Equity: In Theory and Practice

Front Cover
Princeton University Press, 1995 - Business & Economics - 238 pages
Governments and institutions, perhaps even more than markets, determine who gets what in our society. They make the crucial choices about who pays the taxes, who gets into college, which patients get medical care, who gets drafted, where the hazardous waste dump is sited, and how much we pay for public services. Debate about these issues inevitably centers on the question of whether the solution is "fair." In Equity: In Theory and Practice, H. Peyton Young offers a systematic explanation of what we mean by fairness in distributing public resources and burdens, and applies the theory to actual cases. Young begins by reviewing some of the major theories of social justice, showing that none of them explains how societies resolve distributive problems in practice. He then suggests an alternative approach to analyzing fairness in concrete situations: equity, he argues, does not boil down to a single formula, but represents a balance between competing principles of need, desert, and social utility. The case studies Young uses to illustrate his approach include the design of income tax schedules, priority schemes for allocating scarce medical resources, formulas for distributing political representation, and criteria for setting fees for public services. Each represents a unique blend of historical perspective, rigorous analysis, and an emphasis on practical solutions.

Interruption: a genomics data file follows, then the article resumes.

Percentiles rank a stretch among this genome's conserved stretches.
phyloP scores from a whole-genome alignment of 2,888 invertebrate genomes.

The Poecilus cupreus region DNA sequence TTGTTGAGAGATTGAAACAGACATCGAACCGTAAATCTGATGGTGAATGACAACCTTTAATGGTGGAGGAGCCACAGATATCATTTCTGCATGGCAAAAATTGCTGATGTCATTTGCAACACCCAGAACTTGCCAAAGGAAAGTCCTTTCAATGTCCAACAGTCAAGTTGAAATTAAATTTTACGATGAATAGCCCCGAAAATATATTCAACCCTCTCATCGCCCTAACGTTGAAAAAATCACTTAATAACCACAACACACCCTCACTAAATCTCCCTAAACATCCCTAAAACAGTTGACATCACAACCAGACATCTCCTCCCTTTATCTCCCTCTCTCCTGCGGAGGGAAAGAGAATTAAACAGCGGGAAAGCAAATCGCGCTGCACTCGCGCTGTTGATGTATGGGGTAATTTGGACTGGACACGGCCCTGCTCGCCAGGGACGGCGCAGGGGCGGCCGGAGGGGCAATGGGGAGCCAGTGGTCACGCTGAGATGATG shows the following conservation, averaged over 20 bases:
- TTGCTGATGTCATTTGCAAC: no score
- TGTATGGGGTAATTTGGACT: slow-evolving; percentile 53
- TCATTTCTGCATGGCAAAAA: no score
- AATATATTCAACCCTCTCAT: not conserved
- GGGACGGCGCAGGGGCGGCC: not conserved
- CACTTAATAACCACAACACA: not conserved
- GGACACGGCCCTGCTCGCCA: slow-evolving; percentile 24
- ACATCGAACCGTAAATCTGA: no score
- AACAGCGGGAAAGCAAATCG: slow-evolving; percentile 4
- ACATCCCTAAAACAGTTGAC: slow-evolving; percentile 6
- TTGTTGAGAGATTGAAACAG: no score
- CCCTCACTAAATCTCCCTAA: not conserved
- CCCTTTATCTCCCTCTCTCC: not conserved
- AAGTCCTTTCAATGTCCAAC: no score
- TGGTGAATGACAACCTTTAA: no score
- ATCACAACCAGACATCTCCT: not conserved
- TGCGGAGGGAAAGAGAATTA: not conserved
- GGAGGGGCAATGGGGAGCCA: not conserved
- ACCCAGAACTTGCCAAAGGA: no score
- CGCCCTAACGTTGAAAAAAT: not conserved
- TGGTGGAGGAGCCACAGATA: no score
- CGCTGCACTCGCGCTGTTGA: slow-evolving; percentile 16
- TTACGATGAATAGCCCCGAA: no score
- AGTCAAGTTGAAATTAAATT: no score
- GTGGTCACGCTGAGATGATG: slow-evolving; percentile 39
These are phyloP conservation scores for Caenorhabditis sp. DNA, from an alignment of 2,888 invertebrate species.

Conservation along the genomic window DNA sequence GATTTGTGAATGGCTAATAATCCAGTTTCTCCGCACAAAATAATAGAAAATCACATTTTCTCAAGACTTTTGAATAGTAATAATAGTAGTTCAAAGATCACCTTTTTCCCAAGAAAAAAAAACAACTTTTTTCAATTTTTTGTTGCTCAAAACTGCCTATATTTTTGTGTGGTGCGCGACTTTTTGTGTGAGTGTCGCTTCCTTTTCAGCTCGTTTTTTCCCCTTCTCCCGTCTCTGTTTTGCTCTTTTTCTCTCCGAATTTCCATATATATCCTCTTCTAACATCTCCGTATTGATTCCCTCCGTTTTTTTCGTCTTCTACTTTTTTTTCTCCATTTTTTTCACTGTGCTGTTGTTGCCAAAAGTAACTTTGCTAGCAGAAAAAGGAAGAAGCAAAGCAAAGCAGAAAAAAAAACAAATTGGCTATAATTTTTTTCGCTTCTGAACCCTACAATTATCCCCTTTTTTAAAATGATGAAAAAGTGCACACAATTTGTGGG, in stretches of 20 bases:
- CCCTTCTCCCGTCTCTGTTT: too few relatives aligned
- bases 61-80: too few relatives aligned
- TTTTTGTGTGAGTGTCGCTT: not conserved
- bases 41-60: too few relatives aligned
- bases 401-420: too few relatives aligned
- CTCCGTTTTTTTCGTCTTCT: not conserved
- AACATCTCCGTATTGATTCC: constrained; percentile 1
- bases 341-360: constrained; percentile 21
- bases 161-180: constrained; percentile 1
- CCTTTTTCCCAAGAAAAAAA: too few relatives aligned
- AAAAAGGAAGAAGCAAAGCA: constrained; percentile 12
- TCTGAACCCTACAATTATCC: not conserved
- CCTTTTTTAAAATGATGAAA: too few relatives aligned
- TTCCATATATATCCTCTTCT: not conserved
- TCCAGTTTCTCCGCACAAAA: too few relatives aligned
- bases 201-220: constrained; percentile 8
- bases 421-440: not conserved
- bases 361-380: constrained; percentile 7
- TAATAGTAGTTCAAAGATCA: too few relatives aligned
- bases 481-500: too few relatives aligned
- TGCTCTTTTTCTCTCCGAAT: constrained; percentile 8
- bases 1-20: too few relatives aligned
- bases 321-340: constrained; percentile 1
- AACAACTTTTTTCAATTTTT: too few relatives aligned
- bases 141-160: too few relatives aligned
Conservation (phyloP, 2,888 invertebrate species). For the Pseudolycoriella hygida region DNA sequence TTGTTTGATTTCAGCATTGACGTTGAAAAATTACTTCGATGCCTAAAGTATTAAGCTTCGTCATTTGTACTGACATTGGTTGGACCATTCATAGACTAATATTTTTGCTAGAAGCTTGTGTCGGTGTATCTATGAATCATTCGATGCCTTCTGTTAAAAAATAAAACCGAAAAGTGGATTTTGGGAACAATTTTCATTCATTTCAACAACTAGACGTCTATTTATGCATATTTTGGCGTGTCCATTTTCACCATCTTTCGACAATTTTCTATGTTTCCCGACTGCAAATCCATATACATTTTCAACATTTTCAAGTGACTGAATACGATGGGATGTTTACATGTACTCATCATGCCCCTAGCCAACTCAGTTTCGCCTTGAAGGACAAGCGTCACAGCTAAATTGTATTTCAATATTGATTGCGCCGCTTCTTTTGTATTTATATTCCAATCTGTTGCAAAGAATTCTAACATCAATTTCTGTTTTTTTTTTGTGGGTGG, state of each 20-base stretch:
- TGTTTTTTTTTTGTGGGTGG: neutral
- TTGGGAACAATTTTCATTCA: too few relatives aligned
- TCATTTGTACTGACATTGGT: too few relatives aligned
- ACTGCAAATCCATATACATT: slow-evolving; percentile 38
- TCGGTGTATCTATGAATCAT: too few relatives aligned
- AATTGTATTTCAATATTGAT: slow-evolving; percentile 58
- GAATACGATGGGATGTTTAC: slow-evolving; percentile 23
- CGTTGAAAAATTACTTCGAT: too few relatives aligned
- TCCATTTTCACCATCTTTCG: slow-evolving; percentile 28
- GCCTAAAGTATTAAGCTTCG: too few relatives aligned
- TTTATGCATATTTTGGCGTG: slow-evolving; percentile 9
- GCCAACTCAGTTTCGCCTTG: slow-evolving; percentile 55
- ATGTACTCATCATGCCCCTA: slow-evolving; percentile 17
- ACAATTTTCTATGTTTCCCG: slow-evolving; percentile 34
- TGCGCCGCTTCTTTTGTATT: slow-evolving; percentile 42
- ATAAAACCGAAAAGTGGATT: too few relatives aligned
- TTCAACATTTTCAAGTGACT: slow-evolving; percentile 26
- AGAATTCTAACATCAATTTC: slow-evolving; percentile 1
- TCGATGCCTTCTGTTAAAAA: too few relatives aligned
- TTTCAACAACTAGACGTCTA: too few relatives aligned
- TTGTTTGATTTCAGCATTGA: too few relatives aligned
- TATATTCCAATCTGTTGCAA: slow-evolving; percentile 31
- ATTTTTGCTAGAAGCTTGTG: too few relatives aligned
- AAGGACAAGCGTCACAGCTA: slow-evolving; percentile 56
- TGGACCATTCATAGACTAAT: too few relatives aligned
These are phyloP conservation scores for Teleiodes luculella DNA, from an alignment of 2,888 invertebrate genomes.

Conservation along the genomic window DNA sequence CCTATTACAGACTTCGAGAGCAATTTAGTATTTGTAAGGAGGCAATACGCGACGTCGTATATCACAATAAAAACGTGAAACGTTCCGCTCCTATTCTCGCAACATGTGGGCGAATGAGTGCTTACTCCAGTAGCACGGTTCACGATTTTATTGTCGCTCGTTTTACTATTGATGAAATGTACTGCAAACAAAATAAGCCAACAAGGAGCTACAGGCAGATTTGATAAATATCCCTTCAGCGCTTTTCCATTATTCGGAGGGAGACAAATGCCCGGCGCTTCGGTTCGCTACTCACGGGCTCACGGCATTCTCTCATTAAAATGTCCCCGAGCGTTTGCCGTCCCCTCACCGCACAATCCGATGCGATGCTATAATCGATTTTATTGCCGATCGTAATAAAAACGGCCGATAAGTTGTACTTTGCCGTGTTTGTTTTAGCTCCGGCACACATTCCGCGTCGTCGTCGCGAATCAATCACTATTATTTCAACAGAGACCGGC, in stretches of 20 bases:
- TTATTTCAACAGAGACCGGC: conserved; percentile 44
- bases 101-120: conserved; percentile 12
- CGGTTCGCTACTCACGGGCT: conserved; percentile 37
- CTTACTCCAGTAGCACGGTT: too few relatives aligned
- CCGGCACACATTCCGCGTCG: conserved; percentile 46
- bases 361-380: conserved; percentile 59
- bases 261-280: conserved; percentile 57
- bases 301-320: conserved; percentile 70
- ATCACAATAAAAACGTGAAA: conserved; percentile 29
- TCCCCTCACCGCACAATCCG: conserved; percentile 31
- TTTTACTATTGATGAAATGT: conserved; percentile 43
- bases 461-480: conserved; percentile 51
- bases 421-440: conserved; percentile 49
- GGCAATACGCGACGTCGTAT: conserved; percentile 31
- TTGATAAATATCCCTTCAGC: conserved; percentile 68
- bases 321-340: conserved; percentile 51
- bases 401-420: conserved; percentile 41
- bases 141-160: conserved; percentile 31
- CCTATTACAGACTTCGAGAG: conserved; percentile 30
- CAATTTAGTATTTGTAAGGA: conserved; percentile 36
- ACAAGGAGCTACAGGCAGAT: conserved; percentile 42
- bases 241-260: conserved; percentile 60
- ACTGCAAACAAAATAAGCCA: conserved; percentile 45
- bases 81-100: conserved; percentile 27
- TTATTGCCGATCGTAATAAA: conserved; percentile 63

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About the author (1995)

H. Peyton Young is Professor of Economics at The Johns Hopkins University. He is the coauthor, with M. L. Balinski, of Fair Representation.

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